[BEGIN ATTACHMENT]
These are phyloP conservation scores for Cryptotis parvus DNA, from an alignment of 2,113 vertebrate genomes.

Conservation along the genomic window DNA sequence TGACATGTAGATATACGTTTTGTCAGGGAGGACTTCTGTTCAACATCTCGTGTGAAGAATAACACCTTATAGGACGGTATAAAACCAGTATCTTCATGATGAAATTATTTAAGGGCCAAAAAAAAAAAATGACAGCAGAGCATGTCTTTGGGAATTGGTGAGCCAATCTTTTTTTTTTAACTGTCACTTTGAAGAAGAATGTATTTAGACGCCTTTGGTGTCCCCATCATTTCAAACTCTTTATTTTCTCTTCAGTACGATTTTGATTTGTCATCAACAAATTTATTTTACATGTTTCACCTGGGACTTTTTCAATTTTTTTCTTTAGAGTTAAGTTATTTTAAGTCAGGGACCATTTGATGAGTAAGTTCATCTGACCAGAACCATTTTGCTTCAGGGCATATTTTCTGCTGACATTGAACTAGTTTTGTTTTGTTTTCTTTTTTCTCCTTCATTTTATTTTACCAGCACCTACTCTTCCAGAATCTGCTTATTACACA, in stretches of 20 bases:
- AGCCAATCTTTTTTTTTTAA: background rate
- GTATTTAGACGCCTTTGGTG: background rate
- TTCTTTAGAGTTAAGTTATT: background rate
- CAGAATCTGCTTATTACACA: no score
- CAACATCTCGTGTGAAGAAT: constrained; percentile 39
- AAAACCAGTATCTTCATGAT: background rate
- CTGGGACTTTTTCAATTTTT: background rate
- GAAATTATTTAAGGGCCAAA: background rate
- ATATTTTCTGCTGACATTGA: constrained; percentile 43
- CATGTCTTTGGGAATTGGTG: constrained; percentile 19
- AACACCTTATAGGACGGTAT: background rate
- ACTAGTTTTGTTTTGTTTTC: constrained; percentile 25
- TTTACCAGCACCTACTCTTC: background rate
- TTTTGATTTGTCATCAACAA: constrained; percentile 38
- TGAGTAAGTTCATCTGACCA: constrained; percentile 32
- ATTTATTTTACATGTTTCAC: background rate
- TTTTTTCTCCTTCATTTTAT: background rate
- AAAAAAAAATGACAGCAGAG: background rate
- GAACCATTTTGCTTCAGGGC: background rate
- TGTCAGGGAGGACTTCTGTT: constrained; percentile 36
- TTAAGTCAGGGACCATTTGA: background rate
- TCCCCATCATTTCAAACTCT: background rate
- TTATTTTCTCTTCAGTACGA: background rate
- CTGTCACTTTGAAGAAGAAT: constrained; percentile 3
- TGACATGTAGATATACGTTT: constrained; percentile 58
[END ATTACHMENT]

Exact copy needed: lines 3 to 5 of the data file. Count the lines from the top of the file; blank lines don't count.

- AGCCAATCTTTTTTTTTTAA: background rate
- GTATTTAGACGCCTTTGGTG: background rate
- TTCTTTAGAGTTAAGTTATT: background rate